These Ole Blues from Missy Raines, with Danny Paisley

Compass Records is announcing today Highlander, a new album from Missy Raines, expected early this fall. A debut single is also available, which find the veteran bassist and vocalist teamed up with traditional bluegrass icon, Danny Paisley.

This first look at the album is These Ole Blues, which was written by Loretta Lynn and her daughter, Patsy Lynn Russell. It appeared on Loretta’s next to last recording in 2018, produced as a slow country shuffle. Missy gives it a bluegrass feel, and delivers it in a duet style with Danny’s assistance.

She says that asking Paisley to sing this one with her was like revisiting her past.

“Danny was a natural choice for this song because he has an edge and a soulfulness to his voice that cuts deep, and because his voice defines a lot of what bluegrass singing is to me. He belts line after line with seeming abandon, all the while reminding you that he is in complete control. Danny’s voice and his sound are a part of the soundtrack of my earliest influences.”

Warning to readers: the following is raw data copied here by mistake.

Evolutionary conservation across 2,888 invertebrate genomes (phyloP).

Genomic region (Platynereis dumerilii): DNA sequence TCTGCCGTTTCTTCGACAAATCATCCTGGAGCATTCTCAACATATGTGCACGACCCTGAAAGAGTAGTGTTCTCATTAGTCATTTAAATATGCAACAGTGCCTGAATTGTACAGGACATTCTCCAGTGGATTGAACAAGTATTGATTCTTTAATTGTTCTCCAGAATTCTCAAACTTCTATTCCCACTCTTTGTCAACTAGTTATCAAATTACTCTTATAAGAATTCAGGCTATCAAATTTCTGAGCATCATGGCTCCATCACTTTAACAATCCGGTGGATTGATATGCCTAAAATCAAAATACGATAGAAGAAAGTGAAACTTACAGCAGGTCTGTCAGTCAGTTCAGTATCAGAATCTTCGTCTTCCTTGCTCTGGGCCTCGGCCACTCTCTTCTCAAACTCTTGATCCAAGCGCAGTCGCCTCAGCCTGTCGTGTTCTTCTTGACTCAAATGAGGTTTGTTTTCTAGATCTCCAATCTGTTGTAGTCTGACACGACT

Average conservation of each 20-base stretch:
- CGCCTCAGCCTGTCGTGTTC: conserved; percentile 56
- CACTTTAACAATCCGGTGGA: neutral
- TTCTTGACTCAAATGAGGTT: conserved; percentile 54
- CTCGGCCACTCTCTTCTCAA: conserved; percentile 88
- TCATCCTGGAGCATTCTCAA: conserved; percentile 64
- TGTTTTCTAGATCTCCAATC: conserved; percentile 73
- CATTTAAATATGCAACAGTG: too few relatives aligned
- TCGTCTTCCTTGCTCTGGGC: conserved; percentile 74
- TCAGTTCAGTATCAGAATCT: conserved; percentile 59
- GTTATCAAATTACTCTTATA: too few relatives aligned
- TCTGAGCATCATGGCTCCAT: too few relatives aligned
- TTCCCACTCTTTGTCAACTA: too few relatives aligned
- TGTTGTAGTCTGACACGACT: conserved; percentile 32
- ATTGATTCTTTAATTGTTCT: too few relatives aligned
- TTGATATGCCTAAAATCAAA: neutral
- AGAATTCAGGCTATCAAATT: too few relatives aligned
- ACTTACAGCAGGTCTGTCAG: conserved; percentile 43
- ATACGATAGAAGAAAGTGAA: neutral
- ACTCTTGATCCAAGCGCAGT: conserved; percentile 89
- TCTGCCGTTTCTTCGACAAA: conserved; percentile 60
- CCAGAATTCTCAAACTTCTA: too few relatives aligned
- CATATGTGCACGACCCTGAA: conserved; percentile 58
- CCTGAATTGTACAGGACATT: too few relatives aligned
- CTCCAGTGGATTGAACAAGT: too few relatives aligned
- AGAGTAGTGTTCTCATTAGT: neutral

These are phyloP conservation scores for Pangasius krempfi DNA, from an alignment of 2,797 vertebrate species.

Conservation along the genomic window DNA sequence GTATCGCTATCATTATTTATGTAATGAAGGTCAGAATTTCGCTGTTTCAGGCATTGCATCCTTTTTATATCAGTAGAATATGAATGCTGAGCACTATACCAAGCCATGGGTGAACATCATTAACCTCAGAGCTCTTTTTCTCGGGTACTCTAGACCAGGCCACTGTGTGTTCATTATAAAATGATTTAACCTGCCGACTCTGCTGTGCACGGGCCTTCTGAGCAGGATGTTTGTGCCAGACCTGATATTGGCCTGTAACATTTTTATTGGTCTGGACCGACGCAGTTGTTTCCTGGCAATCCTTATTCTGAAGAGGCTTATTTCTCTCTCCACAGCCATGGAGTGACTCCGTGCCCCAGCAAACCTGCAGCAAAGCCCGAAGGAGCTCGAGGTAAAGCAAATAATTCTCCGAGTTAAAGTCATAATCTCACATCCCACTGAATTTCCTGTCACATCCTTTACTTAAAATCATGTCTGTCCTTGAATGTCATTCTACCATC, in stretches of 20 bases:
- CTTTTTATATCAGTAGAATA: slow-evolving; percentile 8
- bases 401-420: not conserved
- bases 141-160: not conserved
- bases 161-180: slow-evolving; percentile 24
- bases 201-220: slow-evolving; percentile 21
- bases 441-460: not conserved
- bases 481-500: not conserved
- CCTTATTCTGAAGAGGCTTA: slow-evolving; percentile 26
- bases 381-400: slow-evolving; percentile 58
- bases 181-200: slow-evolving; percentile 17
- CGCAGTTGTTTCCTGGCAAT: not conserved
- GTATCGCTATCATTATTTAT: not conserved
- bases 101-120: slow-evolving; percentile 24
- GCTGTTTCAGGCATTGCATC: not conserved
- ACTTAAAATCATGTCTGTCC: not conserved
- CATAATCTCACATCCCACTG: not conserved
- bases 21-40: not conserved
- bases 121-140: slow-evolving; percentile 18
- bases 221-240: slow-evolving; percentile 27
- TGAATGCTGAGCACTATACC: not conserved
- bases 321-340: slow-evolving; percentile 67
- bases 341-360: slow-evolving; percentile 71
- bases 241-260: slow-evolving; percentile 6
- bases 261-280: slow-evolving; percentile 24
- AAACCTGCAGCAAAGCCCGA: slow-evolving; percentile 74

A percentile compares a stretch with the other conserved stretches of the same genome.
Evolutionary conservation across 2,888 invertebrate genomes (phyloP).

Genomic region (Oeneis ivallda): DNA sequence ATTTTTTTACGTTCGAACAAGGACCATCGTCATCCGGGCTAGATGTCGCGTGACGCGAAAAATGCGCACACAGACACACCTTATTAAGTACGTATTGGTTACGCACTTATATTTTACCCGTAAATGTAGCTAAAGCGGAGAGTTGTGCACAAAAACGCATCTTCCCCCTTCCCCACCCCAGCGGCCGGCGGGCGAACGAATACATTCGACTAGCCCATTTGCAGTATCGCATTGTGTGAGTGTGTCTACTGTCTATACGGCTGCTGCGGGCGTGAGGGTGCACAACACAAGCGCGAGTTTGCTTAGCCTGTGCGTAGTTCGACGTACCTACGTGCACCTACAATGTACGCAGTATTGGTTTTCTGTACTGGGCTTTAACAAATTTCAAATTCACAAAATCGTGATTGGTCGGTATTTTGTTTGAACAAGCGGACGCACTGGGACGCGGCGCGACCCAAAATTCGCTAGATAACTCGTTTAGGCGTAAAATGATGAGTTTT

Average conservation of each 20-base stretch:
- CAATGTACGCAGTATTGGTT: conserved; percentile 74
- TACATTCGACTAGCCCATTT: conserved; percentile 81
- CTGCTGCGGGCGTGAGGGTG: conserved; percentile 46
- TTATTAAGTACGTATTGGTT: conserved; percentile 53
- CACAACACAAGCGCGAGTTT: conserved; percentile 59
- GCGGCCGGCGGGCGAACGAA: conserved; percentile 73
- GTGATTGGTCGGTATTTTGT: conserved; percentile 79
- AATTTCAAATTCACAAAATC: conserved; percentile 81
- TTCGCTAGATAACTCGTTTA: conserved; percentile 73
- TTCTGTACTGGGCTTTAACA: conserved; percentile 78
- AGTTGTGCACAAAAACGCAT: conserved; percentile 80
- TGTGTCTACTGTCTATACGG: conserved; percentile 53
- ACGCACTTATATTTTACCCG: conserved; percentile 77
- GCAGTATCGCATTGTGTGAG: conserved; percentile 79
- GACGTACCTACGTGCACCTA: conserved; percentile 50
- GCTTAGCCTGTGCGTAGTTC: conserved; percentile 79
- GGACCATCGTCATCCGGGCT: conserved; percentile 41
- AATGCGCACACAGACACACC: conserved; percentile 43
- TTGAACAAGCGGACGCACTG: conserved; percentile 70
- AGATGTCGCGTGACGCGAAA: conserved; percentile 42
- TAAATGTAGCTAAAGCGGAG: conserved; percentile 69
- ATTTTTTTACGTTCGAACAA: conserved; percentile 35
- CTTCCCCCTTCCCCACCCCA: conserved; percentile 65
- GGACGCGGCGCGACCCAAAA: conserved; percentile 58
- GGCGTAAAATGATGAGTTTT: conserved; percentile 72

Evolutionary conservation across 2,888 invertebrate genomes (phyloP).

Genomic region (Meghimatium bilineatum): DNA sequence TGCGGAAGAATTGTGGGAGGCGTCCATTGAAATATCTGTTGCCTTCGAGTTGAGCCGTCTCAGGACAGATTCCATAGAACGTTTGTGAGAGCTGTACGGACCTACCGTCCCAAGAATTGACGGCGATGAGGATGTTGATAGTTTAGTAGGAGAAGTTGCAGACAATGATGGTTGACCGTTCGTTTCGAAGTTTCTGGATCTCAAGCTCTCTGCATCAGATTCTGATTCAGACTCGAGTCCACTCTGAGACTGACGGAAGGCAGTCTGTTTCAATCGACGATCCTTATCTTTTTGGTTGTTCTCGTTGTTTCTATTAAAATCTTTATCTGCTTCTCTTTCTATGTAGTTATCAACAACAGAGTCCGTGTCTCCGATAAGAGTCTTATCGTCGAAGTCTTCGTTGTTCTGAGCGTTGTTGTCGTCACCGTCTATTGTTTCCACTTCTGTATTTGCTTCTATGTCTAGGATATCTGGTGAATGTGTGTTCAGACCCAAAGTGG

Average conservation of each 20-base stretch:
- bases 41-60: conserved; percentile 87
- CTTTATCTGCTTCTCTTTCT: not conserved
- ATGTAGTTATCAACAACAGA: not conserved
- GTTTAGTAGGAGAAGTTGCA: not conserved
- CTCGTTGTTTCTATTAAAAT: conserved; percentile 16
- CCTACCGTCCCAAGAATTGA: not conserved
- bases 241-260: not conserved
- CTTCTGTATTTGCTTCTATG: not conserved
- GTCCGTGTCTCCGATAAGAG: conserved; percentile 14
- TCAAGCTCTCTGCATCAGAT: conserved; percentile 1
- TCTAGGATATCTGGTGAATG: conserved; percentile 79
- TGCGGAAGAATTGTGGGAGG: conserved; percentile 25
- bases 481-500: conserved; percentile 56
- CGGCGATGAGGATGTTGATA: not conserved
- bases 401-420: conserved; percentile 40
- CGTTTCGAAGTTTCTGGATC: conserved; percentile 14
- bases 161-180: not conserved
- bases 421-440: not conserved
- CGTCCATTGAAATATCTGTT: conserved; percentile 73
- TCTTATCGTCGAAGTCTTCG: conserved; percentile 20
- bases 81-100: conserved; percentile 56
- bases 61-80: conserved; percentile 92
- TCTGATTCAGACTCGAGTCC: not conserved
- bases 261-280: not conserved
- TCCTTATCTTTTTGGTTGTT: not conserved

And he returns the compliment, and raises her one.

“Singing and playing with Missy has always been a dream of mine, ever since her days back in the Shenandoah Valley where we’d all play gigs together. These Ole Blues is a powerful song, with high tenor vocals and triple fiddles! It’s a bluegrass classic!”

Those triple fiddles are played by Darol Anger, Shad Cobb, and Missy’s Allegheny bandmate, Ellie Hakanson, with further support from the rest of Allegheny, Tristan Scroggins on mandolin, Eli Gilbert on banjo, and Ben Garnett on guitar.

Have a listen…

These Ole Blues will be available on March 10 from popular download and streaming services online.

Expect to hear more about Highlander over the coming months, which was produced by Alison Brown, with guest appearances by Laurie Lewis, Dudley Connell, Kathy Mattea, Michael Cleveland, Rob Ickes, and Bronwyn Keith-Hynes.

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About the Author

John Lawless

John had served as primary author and editor for The Bluegrass Blog from its launch in 2006 until being folded into Bluegrass Today in September of 2011. He continues in that capacity here, managing a strong team of columnists and correspondents.